We do not absolutely know God's will in this matter; we know indeed it is His will that we should ask. …If we were quite sure what God intended to do, whether to continue the temporal power of the Pope or to end it, we should not pray. ...We hope indeed to gain our prayer if we pray enough; but, since it is ever uncertain what is enough, it is ever uncertain what will be the event.
Of the two possible outcomes, Newman thought the Pope's success to be, humanly speaking, highly probable. ... It is cheering to begin our prayers with . . . signs of God's providence in our favour. But in suggesting what those signs might have been, he gave small comfort to those who wanted to lend to a political struggle a romanticized or spiritualized aura. I think the Romans will not be able to do without [the Pope]-it is only a minority even now which is against him; the majority of his subjects is not wicked, so much as cowardly and incapable. And, based upon a long historical record, fickle.
Even if they renounce him now for a while, they will change their minds and wish for him again. They will find out that he is their real greatness. Their city is a place of ruins, except so far as it is a place of holy shrines. It is the tomb and charnel-house of pagan impiety, except so far as it is sanctified and quickened by the blood of martyrs and the relics of saints. To inhabit it would be a penance, were it not for the presence of religion. Babylon is gone, Memphis is gone, Persepolis is gone; Rome would go, if the Pope went.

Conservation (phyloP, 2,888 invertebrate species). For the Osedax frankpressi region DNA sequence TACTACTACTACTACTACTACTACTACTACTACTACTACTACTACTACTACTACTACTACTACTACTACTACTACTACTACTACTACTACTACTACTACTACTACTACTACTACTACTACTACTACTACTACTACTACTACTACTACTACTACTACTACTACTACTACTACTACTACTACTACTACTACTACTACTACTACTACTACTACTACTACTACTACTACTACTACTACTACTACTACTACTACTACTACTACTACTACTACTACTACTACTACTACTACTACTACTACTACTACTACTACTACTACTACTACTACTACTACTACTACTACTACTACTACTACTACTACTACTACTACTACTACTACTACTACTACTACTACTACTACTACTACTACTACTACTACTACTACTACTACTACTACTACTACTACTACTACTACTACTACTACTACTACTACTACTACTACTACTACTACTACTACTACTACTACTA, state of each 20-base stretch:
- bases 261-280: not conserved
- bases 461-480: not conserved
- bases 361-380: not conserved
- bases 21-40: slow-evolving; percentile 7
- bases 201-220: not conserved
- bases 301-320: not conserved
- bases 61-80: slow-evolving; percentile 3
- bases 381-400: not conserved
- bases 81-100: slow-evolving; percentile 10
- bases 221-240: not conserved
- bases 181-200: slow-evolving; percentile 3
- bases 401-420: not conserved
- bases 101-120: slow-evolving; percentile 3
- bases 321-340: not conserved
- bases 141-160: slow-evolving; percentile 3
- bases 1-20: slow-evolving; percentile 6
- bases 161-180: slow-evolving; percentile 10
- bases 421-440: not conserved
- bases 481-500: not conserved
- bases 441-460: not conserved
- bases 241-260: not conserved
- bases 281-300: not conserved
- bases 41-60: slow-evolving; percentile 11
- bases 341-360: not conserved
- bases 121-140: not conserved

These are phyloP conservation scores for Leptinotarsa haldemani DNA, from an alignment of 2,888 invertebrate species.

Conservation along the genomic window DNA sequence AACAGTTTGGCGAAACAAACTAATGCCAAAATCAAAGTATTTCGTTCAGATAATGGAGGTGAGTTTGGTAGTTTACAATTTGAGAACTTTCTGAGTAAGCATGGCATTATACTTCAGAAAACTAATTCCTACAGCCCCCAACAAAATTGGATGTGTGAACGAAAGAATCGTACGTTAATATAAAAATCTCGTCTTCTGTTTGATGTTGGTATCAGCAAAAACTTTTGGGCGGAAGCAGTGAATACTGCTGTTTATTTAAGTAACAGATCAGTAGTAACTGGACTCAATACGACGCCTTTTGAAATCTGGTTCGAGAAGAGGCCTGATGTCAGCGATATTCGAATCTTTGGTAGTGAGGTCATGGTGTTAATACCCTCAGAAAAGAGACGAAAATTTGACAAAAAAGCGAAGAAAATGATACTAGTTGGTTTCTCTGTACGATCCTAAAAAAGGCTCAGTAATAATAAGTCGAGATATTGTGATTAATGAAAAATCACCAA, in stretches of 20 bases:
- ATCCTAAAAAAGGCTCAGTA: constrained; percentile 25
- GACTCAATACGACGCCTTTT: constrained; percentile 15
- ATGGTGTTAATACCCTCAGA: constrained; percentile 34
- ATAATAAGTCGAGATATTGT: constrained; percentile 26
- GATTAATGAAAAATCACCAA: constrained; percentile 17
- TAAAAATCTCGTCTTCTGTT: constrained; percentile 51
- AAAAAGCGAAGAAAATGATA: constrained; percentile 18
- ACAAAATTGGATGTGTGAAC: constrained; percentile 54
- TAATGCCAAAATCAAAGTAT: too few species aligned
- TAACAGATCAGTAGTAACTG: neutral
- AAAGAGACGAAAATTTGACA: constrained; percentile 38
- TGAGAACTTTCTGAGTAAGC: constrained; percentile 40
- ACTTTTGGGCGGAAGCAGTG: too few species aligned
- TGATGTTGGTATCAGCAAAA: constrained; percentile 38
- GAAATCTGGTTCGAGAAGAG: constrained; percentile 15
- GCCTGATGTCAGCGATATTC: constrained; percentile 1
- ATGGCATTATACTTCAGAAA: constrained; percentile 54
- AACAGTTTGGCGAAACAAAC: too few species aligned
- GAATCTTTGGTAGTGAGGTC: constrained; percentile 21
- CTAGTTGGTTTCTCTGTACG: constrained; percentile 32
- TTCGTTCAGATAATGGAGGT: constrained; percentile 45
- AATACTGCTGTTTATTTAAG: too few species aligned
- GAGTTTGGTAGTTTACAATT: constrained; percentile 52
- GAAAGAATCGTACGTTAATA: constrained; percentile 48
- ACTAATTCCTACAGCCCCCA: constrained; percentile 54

Sixteen years later, when he was an old man past eighty, Newman wrote a note apropos of this sermon, which, in its published form, he had titled The Pope and the Revolution. What I ... said [then] I hold now. I have no reason to suppose that in so holding I have not the sanction of the Pope's opinion, but, he added with the refinement so characteristic of him, being now a Cardinal, whatever might be my personal opinion, I should submit to him and act with him, should the question of the Temporal Power come into discussion.  By that time, of course, the Temporal Power had indeed come to an end, and the Pope was the self-proclaimed Prisoner of the Vatican, a status destined to continue until the Lateran Treaties Of 1929. And the very fact that Newman was now a member of the sacred college had put to rest, as he expressed it, all the stories which have gone about of my being a half Catholic, a Liberal Catholic,  not to be trusted.  When the news arrived in Birmingham that Leo XIII had determined to bestow upon him a red hat, Newman said exultantly to his Oratorian brethren, The cloud is lifted from me forever. 
Il mio cardinale, Pope Leo called Newman, my cardinal. There was much resistance to the appointment. It was not easy, the Pope recalled later, It was not easy. They said he was too liberal.  When he went to Rome for his formal installation into the college, Newman, old and frail but as unshakably principled as ever, took the occasion to answer that unspecified they to whom the Pope referred. There is in the famous biglietto speech a reminder of another great English Catholic, St. Thomas More, who chose silence over rebellion, until, the victim of perjury and condemned to death, he spoke his full mind about the transgressions of his King. The analogy is by no means perfect, but Newman, too, had often remained silent in the midst of controversy, lest he be misinterpreted, as he so frequently had been, and thereby scandalize the faithful. But now he was a cardinal, a prince of the Church, and amid the glitter of a crowded Roman salon, he would draw once more those distinctions the Mannings and Wards of this world were so reluctant to hear.